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25 January, 2010

New year's resolutions

The turning of the year is a pretty ancient thing, something humans have marked in various ways as far back as human memory extends. It's a psychological "moment" when it seems as though we should start anew. Or that we should be able to start anew. The days are getting longer, even though we know there are months of grey still left to endure, and that seems hopeful. But for ever tale of a new start made along with the new year, there seem to be three or four stories of failure. We want to start anew, but we can't.

Why should we be able to, really? The conditions in the first week of January are not really very different from those in the final weeks of December, except for the psychology of the time, I suppose. I'm not going to gym any more than I did before (in fact, I pretty much fell off the wagon on December, using the holidays as an excuse). I'm not flossing more. I am trying to be more upbeat, but this blog post certainly shows that I havent succeeded much there, either.

The trick must be to try to use the psychological boost that the idea of a new year brings, but to continue to try to do the things we want to do, even when our initial enthusiasm or resolve flags (or fails, outright). Just like we are always being advised by diet gurus and other deities of self-help, we should "forgive" ourselves when we fall short of the higher aspirations we've set for ourselves in the new year. Don't use it as an excuse to give up, not to try. If we are resolving to do something -- not a "new year's" resolution, but a resolution for the new year -- then it ought to last beyond the inevitable let-downs of January.

It's hard not to feel this kind of navel-gaszing is self-indulgent, anyway, when confronted with the situation in a place like Haiti. Natural disasters on an unimaginable scale always put things into perspective. Most of us have shelter, food, and options in life that look pretty good when compared with those of people suffering in horrific conditions like those after an earthquake or tsunami. The temptation is to self-flagellate, and feel guilty for caring about little things. I suppose the trick is to remember that reality is "as experienced," for most humans, and something that is upsetting one is still very real and genuinely upsetting. Disasters can help provide welcome perspective, but they don't really provide a solution in the form of simply dismissing one's own worries and challenges, simply because they are not even on the same scale as those of disaster victims.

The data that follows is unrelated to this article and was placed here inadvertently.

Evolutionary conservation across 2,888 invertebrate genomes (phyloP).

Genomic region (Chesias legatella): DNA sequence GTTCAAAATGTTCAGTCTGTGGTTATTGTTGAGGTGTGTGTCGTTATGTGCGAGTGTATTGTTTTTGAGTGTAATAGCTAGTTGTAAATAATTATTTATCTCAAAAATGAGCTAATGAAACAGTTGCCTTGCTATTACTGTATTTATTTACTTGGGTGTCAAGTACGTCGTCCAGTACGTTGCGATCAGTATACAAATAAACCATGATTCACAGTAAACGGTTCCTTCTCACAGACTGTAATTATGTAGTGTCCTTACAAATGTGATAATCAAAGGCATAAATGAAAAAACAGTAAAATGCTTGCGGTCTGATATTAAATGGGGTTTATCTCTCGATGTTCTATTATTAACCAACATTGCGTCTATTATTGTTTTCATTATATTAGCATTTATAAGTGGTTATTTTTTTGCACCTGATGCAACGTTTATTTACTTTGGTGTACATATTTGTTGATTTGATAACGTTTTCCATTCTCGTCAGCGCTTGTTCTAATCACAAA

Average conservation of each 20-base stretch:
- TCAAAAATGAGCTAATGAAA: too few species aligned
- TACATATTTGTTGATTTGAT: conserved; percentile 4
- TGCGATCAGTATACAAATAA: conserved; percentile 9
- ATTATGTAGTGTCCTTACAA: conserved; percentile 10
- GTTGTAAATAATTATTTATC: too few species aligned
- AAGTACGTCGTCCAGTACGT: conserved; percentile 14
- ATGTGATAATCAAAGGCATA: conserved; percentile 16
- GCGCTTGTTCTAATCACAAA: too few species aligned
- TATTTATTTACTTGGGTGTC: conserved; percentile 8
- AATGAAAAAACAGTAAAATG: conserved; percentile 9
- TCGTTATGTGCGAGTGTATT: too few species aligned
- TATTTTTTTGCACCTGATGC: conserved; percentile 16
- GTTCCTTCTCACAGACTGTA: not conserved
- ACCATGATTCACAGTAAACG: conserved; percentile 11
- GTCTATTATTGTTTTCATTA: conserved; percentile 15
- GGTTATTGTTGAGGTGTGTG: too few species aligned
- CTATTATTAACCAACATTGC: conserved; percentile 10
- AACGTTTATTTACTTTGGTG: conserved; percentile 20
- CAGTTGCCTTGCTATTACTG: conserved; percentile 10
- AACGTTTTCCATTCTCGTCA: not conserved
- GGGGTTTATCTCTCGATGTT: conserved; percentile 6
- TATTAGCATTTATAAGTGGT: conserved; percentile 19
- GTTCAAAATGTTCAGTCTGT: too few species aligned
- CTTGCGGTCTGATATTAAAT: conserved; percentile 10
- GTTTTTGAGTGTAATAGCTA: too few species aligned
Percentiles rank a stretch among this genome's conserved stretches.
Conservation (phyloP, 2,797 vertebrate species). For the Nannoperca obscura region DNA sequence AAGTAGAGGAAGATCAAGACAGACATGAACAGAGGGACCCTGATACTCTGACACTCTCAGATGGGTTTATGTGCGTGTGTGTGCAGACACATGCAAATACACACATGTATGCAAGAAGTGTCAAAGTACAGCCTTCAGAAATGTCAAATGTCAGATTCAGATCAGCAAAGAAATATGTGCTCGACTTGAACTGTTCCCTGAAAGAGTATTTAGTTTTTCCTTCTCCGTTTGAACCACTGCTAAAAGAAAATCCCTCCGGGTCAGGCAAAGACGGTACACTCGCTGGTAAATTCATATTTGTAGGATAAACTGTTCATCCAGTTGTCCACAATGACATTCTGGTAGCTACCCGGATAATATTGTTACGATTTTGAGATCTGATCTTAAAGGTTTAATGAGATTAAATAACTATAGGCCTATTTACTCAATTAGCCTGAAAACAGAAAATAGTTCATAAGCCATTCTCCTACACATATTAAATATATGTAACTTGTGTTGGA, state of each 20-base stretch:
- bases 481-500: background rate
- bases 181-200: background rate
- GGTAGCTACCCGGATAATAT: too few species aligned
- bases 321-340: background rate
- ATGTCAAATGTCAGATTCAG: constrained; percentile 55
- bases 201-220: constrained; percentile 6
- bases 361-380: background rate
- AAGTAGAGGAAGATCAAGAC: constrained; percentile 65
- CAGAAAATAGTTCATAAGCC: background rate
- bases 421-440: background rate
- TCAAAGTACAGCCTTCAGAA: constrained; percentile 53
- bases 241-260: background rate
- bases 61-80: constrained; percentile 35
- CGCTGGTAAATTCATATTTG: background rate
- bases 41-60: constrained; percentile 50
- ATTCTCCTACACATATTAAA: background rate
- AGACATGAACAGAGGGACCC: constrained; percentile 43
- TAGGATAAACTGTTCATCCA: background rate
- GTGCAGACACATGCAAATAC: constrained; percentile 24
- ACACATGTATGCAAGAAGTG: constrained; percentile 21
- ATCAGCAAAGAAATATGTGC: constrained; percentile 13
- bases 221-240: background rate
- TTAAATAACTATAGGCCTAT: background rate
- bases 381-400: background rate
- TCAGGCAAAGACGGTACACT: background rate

So, I guess the resolution is to try to keep resolutions throughout the new year; to learn from disasters and appreciate one's own blessing; but to address one's challenges and worries realistically, within the context of one's own day-to-day experience of reality (there's always someone richer and/or happier, there's always someone poorer and/or sadder, so find your own equilibrium). I'm not at all sure this will work, and it seems like a string of obvious commonplaces, when I re-read it. But it's a start on something new for the new year, so I'm willing to try. Perhaps I will get to Venice this year, after all ?